“The leases the council has approved in the three months I have been here include leases for maker space, Google, and Natel Energy. These are research and development companies that are creating great jobs now and in the future. Natel, for example, said that they plan to hire 200 or so employees in the next five years. This effort isn’t new and isn’t because of my work here. It reflects the council’s vision (which in turn reflects the community vision) and is a continuation of a number of efforts to bring in businesses like SemiFreddies, Wind River, VF Outdoor, and McGuire and Hester and support the expansion of businesses such as Penumbra, Perforce, and Polarion Software. It’s important to note that amenities such as restaurants, coffee houses, retail outlets and convenient access to transit, as well as housing for employees, is critical to office/professional employers locating and expanding their companies.
“Economic development staff works closely with the owners of the Marina Village and Harbor Bay Business Parks to market their office space to professional employers and the new owners of Marina Village have increased the occupancy rate dramatically over the last 18 months. We work with area brokers to market our business parks and Site B and, through our Alameda at Your Service program, provide fast track plan checking and approval for commercial projects.
“Economic development staff also works with the school district to implement its Career Technical Education program which is designed to prepare students for high wage, high demand, high growth jobs by connecting the Alameda Unified School District with Alameda-based businesses. We also work closely with the College of Alameda to train students to fill in-demand jobs in Alameda. The College of Alameda One-Stop Employment Center is part of the larger Alameda County Workforce Development Board network of job placement and training programs. Some of the key challenges we hear from brokers and professional businesses is the lack of convenient access to public transit and a desire for more amenities such as hotels, conference/meeting facilities, and higher-end restaurants. We are hoping that the Citywide Transportation Plan will provide recommendations regarding improvements to the City’s transit services in an effort to address this issue.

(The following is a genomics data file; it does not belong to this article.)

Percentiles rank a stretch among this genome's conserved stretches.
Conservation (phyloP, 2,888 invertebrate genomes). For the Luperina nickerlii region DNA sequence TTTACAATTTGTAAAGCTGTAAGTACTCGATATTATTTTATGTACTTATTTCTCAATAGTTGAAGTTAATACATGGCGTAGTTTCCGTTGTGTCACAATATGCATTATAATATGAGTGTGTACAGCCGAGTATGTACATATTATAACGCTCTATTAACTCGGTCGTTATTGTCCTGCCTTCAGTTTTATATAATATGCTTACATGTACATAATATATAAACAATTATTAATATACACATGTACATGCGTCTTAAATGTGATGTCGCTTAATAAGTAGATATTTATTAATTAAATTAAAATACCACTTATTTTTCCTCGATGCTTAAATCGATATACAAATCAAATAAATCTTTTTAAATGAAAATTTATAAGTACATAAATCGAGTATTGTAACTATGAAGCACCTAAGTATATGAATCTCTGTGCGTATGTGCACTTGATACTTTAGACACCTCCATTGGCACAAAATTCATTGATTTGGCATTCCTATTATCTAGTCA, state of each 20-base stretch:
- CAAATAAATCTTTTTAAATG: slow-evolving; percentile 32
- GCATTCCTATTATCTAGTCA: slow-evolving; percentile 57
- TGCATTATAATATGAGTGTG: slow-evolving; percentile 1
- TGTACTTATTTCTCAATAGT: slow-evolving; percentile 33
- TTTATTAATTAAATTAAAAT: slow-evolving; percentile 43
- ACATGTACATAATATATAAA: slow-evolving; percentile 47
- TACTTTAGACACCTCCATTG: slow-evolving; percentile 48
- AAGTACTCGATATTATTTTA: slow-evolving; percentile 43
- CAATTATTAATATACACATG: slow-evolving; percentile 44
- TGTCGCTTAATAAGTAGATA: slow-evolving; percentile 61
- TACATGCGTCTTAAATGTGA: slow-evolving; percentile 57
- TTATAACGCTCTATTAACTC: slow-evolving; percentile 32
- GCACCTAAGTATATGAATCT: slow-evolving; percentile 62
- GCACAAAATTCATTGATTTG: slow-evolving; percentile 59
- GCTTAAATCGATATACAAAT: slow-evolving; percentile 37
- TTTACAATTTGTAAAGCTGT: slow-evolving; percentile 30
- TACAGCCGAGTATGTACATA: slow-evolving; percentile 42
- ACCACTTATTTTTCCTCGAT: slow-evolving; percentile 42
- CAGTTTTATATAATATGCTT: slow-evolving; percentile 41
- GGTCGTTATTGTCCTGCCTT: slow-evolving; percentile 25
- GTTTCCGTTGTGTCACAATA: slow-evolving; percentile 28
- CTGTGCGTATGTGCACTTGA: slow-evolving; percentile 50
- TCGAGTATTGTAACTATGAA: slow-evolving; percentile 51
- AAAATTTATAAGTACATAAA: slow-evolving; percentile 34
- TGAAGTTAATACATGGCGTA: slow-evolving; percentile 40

So in short, I think we are striving all for the same thing, to improve the job/housing balance in Alameda in order to have great jobs available to our residents and minimize traffic congestion. We are also working to encourage other ways to commute rather than everyone driving off island and although I think this is where many in the community and the council and staff want to end up, it can’t be solved overnight and it certainly isn’t going to happen with one simple solution. It is complicated and often messy, as are most important things worth pursuing.”
Governor’s By-rights Bill
Peter Cohen is a signator, along with more than 60 other organizations, to a letter addressed to the state legislature, opposing an effort by California governor Jerry Brown to give developers approval of projects “by right” without public or environmental review.
The letter opens with, “this proposal represents a huge give-away to the real estate industry and at the particular expense of low-income residents and communities of color.”
“We weren’t anticipating the governor’s bill,” Cohen said. “We have enough on our plate already including gentrification and displacement in San Francisco. It’s taken up a lot of oxygen over the past two weeks. The governor has taken advantage of, real or perceived, NIMBYism. Resistance to development is public enemy number one, the main obstruction to development. And now this kind of attack on NIMBYism, and that’s what’s happening in Sacramento.”
According to Cohen, Brown has said he’s holding up money for affordable housing until he gets his bill. “But we’ll have a chance to impact it. Many communities are pushing back strongly against it.”
Cohen said that just Thursday night there was an agreement to pull the “by right” issue off the state budget rider, and proceed with a more deliberative process through the legislature.